A Prospective Trial of Subxiphoid Pericardiotomy in the Diagnosis and Treatment of Large Pericardial Effusion A Follow-Up Report

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This study was designed to determine the cause of large pericardial effusions and evaluate the efficacy of subxiphoid pericardiotomy.

Summary Background Data

Despite great advances in the techniques used to diagnose pericardial effusions, much controversy remains concerning their cause and the optimal treatment of these effusions.


In a prospective consecutive case series, 57 patients underwent a thorough preoperative evaluation followed by a subxiphoid pericardiotomy. All tissue and fluid was exhaustively evaluated. Postoperatively, all patients were followed for a least 1 year.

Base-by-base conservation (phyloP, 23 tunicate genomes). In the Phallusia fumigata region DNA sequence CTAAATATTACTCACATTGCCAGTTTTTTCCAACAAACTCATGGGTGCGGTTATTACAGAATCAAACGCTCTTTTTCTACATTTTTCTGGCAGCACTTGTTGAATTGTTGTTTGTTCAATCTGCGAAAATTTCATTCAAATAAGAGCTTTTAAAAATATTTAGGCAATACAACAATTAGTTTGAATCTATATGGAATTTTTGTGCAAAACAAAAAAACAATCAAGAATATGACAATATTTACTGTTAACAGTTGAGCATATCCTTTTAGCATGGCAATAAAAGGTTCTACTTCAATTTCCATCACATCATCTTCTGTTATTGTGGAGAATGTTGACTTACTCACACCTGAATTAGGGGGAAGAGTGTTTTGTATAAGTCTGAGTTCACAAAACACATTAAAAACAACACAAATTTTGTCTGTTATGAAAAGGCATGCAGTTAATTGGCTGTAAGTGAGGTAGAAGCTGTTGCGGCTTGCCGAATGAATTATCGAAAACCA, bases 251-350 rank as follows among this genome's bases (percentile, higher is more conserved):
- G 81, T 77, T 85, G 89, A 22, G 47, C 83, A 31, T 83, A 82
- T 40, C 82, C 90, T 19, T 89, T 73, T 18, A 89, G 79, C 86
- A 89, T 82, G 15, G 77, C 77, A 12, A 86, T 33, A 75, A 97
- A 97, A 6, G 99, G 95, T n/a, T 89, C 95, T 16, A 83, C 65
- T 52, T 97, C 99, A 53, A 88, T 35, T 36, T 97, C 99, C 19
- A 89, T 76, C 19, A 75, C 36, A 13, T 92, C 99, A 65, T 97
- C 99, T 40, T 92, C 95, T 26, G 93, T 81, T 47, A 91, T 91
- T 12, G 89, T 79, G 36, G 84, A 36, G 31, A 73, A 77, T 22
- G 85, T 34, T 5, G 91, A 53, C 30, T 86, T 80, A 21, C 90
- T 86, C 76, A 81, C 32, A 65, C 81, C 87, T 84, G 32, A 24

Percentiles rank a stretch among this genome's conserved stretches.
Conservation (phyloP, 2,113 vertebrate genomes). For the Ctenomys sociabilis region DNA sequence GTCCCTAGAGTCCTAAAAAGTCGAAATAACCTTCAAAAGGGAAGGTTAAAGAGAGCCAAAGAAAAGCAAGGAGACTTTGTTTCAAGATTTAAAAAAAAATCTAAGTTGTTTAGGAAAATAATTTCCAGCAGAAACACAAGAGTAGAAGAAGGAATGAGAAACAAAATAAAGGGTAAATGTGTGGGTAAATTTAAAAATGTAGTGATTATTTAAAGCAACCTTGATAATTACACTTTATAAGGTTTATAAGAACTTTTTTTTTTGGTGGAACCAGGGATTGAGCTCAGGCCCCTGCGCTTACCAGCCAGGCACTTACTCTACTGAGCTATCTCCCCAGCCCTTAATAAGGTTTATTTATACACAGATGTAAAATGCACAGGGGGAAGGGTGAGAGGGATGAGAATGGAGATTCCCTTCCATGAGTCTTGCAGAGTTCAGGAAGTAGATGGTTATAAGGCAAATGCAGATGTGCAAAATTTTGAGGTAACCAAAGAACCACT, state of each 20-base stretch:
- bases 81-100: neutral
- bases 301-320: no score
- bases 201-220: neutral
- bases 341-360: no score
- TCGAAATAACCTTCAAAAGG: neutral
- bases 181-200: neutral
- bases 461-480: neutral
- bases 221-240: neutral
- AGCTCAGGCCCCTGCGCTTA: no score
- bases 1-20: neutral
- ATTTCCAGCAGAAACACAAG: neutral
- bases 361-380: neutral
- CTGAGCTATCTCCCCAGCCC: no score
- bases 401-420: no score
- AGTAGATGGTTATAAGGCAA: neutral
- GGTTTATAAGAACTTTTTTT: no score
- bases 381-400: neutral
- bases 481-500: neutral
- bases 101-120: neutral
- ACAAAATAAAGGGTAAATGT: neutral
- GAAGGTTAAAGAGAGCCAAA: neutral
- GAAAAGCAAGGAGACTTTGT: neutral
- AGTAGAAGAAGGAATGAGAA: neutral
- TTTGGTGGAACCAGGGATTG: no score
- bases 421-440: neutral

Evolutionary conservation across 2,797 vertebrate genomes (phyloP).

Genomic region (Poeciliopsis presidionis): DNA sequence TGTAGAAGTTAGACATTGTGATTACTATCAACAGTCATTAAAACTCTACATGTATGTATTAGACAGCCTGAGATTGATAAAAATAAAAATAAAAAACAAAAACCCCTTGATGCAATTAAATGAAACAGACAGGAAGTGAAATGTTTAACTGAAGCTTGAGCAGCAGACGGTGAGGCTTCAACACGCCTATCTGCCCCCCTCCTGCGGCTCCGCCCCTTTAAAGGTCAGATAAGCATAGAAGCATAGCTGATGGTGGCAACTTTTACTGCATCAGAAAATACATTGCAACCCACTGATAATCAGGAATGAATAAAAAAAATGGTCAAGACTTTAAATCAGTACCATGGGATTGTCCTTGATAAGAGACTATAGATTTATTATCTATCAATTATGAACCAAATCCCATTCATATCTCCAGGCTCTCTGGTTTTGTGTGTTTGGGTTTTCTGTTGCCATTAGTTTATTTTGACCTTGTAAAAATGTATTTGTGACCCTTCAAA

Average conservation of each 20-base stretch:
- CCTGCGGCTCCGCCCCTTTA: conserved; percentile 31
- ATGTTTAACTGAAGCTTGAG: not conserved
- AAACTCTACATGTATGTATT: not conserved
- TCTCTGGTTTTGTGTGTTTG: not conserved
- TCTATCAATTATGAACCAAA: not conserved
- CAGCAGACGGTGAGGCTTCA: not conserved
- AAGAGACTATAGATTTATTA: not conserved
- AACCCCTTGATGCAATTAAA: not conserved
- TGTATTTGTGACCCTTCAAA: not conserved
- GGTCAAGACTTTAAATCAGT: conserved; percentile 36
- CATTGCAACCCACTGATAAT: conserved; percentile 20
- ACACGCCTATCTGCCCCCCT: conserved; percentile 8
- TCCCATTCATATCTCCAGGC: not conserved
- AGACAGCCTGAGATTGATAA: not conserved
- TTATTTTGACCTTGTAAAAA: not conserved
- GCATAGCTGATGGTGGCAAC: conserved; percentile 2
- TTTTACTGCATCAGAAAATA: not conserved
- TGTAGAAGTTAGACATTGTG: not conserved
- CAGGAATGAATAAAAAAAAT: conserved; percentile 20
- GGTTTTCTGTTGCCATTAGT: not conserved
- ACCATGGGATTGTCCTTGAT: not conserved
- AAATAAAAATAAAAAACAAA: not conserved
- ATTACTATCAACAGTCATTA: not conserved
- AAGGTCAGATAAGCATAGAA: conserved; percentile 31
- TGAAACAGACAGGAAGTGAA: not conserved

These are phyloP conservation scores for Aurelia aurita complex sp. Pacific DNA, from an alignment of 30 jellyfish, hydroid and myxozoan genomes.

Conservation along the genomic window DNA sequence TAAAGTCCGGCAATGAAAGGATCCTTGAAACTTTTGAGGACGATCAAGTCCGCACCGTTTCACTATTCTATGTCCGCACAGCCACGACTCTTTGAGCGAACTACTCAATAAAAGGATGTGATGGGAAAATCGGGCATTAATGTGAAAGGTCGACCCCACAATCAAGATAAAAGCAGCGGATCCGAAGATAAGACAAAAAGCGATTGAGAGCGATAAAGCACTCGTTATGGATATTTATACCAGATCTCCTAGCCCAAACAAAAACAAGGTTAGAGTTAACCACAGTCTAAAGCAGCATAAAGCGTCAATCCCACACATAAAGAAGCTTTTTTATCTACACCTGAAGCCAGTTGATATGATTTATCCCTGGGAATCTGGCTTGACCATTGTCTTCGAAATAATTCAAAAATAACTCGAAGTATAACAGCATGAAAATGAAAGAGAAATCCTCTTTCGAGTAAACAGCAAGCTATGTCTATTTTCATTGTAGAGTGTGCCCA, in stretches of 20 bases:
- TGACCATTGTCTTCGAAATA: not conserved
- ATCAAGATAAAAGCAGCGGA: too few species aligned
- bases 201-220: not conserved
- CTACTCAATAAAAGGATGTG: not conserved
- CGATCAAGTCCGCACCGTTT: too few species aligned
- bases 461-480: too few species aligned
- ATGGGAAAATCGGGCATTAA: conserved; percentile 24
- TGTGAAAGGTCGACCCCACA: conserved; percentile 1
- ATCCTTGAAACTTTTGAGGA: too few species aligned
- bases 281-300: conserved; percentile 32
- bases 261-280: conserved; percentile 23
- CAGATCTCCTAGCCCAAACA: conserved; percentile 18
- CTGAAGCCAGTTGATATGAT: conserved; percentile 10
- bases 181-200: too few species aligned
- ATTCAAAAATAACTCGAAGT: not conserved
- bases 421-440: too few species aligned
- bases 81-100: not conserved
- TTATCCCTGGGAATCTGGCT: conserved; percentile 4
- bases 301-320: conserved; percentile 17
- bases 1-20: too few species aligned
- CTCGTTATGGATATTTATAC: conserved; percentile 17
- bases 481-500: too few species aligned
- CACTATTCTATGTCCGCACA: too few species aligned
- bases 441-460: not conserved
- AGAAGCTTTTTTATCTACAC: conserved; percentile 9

Surgery was performed under local anesthesia in 77% of patients, and the complications of surgery were minimal. Pericardial tissue and fluid established or aided in establishing a diagnosis in 81% of patients. Infection and malignancy were the leading causes; the condition in only 4 patients remained undiagnosed. Follow-up revealed recurrent effusion in nine (16%) patients, but only five (9%) required further surgery. The mortality rate at 30 days was 12%, and at 1 year, it was 37%. Fourteen of the 21 deaths occurred in patients with malignancies.


These data show that the cause of most large pericardial effusions can be determined by a thorough evaluation accompanied by subxiphoid pericardiotomy. In addition, subxiphoid pericardial biopsy and window creation is safe and effective in the treatment of these effusions.

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